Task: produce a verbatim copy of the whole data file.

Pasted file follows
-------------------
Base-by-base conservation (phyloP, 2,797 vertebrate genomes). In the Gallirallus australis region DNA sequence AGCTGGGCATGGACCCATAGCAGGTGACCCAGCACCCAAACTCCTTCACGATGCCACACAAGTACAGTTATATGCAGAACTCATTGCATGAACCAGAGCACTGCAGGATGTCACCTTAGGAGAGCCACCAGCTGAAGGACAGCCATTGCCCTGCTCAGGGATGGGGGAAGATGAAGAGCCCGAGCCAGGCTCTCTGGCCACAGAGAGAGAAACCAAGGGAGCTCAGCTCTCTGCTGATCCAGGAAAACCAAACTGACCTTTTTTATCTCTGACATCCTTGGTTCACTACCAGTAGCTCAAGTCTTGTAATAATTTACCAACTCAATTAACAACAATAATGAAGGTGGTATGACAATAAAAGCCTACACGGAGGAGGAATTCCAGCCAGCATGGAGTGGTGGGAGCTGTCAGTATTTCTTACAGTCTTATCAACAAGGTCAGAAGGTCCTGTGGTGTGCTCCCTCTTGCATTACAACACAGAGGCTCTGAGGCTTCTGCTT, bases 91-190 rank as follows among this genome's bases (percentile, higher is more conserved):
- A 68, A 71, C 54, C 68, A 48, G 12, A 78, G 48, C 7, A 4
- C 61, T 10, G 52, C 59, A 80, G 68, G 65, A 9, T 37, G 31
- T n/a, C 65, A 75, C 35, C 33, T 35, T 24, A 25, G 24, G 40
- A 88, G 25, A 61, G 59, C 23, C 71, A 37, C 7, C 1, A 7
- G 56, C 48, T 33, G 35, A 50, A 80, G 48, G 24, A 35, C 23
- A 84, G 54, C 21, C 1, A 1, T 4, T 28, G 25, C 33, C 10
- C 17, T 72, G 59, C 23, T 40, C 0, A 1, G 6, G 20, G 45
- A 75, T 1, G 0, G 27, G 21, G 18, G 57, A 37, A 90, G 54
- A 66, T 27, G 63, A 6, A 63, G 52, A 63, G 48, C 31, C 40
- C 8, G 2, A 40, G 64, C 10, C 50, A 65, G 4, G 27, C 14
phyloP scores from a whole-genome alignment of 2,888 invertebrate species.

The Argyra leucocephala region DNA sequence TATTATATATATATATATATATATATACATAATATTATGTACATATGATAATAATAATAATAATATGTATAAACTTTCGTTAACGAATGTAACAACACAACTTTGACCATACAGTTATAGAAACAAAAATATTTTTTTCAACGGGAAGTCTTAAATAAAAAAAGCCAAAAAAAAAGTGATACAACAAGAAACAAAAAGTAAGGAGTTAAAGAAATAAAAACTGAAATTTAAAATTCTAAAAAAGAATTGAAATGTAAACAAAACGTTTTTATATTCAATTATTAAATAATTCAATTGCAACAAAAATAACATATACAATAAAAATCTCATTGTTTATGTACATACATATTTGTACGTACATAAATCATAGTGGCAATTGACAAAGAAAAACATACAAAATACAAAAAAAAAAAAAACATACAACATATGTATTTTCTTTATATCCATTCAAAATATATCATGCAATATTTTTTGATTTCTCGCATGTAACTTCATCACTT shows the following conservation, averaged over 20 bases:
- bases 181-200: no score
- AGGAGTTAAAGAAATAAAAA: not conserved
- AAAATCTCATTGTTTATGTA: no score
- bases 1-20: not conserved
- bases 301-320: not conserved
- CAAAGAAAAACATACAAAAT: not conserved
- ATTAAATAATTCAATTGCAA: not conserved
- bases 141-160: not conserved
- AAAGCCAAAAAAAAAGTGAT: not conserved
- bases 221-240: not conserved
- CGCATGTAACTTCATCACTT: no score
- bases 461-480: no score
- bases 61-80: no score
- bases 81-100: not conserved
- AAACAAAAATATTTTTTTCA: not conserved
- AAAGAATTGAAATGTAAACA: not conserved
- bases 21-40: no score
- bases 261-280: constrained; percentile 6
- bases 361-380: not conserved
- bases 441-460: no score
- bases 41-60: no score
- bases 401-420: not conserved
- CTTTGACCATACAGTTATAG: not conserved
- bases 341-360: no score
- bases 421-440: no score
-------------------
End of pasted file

Base-by-base conservation (phyloP, 2,797 vertebrate genomes). In the Gallirallus australis region DNA sequence AGCTGGGCATGGACCCATAGCAGGTGACCCAGCACCCAAACTCCTTCACGATGCCACACAAGTACAGTTATATGCAGAACTCATTGCATGAACCAGAGCACTGCAGGATGTCACCTTAGGAGAGCCACCAGCTGAAGGACAGCCATTGCCCTGCTCAGGGATGGGGGAAGATGAAGAGCCCGAGCCAGGCTCTCTGGCCACAGAGAGAGAAACCAAGGGAGCTCAGCTCTCTGCTGATCCAGGAAAACCAAACTGACCTTTTTTATCTCTGACATCCTTGGTTCACTACCAGTAGCTCAAGTCTTGTAATAATTTACCAACTCAATTAACAACAATAATGAAGGTGGTATGACAATAAAAGCCTACACGGAGGAGGAATTCCAGCCAGCATGGAGTGGTGGGAGCTGTCAGTATTTCTTACAGTCTTATCAACAAGGTCAGAAGGTCCTGTGGTGTGCTCCCTCTTGCATTACAACACAGAGGCTCTGAGGCTTCTGCTT, bases 91-190 rank as follows among this genome's bases (percentile, higher is more conserved):
- A 68, A 71, C 54, C 68, A 48, G 12, A 78, G 48, C 7, A 4
- C 61, T 10, G 52, C 59, A 80, G 68, G 65, A 9, T 37, G 31
- T n/a, C 65, A 75, C 35, C 33, T 35, T 24, A 25, G 24, G 40
- A 88, G 25, A 61, G 59, C 23, C 71, A 37, C 7, C 1, A 7
- G 56, C 48, T 33, G 35, A 50, A 80, G 48, G 24, A 35, C 23
- A 84, G 54, C 21, C 1, A 1, T 4, T 28, G 25, C 33, C 10
- C 17, T 72, G 59, C 23, T 40, C 0, A 1, G 6, G 20, G 45
- A 75, T 1, G 0, G 27, G 21, G 18, G 57, A 37, A 90, G 54
- A 66, T 27, G 63, A 6, A 63, G 52, A 63, G 48, C 31, C 40
- C 8, G 2, A 40, G 64, C 10, C 50, A 65, G 4, G 27, C 14
phyloP scores from a whole-genome alignment of 2,888 invertebrate species.

The Argyra leucocephala region DNA sequence TATTATATATATATATATATATATATACATAATATTATGTACATATGATAATAATAATAATAATATGTATAAACTTTCGTTAACGAATGTAACAACACAACTTTGACCATACAGTTATAGAAACAAAAATATTTTTTTCAACGGGAAGTCTTAAATAAAAAAAGCCAAAAAAAAAGTGATACAACAAGAAACAAAAAGTAAGGAGTTAAAGAAATAAAAACTGAAATTTAAAATTCTAAAAAAGAATTGAAATGTAAACAAAACGTTTTTATATTCAATTATTAAATAATTCAATTGCAACAAAAATAACATATACAATAAAAATCTCATTGTTTATGTACATACATATTTGTACGTACATAAATCATAGTGGCAATTGACAAAGAAAAACATACAAAATACAAAAAAAAAAAAAACATACAACATATGTATTTTCTTTATATCCATTCAAAATATATCATGCAATATTTTTTGATTTCTCGCATGTAACTTCATCACTT shows the following conservation, averaged over 20 bases:
- bases 181-200: no score
- AGGAGTTAAAGAAATAAAAA: not conserved
- AAAATCTCATTGTTTATGTA: no score
- bases 1-20: not conserved
- bases 301-320: not conserved
- CAAAGAAAAACATACAAAAT: not conserved
- ATTAAATAATTCAATTGCAA: not conserved
- bases 141-160: not conserved
- AAAGCCAAAAAAAAAGTGAT: not conserved
- bases 221-240: not conserved
- CGCATGTAACTTCATCACTT: no score
- bases 461-480: no score
- bases 61-80: no score
- bases 81-100: not conserved
- AAACAAAAATATTTTTTTCA: not conserved
- AAAGAATTGAAATGTAAACA: not conserved
- bases 21-40: no score
- bases 261-280: constrained; percentile 6
- bases 361-380: not conserved
- bases 441-460: no score
- bases 41-60: no score
- bases 401-420: not conserved
- CTTTGACCATACAGTTATAG: not conserved
- bases 341-360: no score
- bases 421-440: no score